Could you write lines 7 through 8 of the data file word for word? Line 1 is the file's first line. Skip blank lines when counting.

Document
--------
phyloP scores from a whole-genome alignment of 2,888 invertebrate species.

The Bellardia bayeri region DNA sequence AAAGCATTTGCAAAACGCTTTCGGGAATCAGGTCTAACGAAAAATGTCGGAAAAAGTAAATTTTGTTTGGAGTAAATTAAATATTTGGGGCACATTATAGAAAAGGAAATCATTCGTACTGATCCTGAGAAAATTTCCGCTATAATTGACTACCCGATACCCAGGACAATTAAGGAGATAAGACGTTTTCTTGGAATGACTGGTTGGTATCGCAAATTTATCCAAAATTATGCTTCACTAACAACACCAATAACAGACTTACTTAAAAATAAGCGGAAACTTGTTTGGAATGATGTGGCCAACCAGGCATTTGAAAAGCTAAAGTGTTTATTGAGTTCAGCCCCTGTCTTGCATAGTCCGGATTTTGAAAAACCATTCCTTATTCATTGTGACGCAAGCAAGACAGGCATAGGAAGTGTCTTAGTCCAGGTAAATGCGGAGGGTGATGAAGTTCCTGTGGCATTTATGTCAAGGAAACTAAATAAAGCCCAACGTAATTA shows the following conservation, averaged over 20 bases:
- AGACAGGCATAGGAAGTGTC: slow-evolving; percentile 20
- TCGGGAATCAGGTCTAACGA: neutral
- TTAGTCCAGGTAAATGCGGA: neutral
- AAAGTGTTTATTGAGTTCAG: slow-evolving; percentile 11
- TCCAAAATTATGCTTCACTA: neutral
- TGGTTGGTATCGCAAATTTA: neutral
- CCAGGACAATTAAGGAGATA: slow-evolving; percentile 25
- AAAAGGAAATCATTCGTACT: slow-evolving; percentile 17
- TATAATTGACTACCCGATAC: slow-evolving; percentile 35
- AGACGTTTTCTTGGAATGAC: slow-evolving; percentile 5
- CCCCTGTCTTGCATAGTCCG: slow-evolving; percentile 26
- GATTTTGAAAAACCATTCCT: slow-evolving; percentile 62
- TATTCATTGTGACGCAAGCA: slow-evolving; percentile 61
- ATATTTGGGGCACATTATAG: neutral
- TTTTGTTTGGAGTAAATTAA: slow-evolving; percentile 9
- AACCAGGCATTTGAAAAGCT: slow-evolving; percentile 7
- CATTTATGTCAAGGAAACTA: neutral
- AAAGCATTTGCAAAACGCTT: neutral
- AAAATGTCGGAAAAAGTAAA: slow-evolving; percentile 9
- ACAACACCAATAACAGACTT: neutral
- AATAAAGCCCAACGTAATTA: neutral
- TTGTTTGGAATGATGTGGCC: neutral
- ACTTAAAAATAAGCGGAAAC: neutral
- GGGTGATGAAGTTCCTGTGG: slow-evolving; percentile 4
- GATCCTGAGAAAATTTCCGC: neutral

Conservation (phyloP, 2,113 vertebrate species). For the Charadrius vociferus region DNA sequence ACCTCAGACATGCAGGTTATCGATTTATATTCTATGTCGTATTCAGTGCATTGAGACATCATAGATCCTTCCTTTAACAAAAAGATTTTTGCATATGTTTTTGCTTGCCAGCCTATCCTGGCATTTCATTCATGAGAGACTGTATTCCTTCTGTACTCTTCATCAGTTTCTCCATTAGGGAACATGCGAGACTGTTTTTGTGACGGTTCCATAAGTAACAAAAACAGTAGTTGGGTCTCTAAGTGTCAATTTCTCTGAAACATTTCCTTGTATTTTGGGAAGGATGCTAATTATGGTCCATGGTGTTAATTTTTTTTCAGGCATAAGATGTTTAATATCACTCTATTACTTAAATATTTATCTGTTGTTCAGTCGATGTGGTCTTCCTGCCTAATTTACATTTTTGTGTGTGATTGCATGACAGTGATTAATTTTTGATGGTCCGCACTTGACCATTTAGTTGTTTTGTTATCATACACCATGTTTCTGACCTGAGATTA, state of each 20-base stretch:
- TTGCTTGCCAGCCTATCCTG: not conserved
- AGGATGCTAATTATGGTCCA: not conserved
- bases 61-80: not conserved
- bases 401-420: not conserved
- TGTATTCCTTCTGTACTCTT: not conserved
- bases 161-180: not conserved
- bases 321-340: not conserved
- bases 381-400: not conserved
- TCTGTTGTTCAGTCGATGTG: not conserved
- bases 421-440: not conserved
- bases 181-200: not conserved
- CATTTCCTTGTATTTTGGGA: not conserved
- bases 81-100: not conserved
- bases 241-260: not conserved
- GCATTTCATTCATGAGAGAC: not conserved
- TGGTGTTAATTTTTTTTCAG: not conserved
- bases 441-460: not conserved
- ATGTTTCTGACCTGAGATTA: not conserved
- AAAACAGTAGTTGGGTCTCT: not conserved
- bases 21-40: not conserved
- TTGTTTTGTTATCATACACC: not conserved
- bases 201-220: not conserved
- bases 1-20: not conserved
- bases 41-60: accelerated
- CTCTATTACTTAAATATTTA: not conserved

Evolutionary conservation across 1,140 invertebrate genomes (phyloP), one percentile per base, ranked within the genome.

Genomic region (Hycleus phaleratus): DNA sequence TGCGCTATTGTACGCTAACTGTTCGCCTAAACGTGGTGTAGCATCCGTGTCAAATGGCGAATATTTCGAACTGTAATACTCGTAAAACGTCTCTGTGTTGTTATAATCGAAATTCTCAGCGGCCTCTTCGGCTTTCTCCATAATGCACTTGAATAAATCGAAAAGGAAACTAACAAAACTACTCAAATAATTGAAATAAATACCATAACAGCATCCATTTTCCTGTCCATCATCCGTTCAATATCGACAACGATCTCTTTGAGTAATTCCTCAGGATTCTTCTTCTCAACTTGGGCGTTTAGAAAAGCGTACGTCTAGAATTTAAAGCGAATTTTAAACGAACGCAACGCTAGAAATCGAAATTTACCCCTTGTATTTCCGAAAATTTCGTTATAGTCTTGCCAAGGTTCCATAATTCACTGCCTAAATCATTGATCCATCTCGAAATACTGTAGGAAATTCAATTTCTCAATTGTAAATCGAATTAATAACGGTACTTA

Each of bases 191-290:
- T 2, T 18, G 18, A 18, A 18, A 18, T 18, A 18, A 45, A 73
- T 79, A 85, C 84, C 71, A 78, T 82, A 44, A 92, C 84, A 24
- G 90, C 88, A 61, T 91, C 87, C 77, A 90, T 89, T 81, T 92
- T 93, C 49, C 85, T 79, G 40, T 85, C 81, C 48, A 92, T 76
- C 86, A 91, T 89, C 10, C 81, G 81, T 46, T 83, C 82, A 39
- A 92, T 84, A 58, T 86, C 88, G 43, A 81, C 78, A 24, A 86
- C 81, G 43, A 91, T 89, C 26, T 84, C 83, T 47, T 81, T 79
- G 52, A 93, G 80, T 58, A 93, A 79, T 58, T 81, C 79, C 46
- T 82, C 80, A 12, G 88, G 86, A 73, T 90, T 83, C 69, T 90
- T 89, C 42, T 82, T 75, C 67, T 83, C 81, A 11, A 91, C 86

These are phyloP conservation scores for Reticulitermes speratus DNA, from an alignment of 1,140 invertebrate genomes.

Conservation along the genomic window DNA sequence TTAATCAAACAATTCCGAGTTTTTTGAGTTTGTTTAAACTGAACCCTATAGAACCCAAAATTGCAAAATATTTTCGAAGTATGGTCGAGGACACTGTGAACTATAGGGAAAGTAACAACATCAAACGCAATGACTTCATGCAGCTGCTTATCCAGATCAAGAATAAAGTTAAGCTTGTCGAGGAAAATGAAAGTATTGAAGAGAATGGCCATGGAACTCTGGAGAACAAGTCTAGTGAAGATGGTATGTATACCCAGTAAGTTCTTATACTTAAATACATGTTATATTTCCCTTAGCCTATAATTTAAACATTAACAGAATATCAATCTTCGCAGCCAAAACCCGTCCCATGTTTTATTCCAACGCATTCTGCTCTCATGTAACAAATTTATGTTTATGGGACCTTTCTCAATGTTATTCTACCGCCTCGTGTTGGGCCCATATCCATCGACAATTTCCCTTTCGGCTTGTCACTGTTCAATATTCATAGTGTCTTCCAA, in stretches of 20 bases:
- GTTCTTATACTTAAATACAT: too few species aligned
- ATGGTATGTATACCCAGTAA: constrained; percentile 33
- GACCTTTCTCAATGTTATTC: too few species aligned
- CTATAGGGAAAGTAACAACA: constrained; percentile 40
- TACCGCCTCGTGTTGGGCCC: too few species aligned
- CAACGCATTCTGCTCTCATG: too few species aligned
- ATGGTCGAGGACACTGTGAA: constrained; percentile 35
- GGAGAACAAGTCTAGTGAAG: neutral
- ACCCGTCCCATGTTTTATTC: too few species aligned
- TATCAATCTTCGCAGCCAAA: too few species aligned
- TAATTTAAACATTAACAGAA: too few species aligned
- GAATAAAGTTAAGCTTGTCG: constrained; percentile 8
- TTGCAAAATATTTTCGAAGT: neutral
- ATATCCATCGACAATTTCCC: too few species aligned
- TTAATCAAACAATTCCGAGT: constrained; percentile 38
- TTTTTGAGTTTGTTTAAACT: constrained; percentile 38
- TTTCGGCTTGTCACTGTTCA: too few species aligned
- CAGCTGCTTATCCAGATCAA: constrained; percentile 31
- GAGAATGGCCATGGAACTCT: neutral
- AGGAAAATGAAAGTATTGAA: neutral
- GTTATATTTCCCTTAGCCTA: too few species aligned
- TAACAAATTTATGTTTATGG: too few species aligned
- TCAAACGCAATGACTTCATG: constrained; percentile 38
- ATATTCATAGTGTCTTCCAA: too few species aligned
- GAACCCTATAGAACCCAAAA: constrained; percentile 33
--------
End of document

- TCCAAAATTATGCTTCACTA: neutral
- TGGTTGGTATCGCAAATTTA: neutral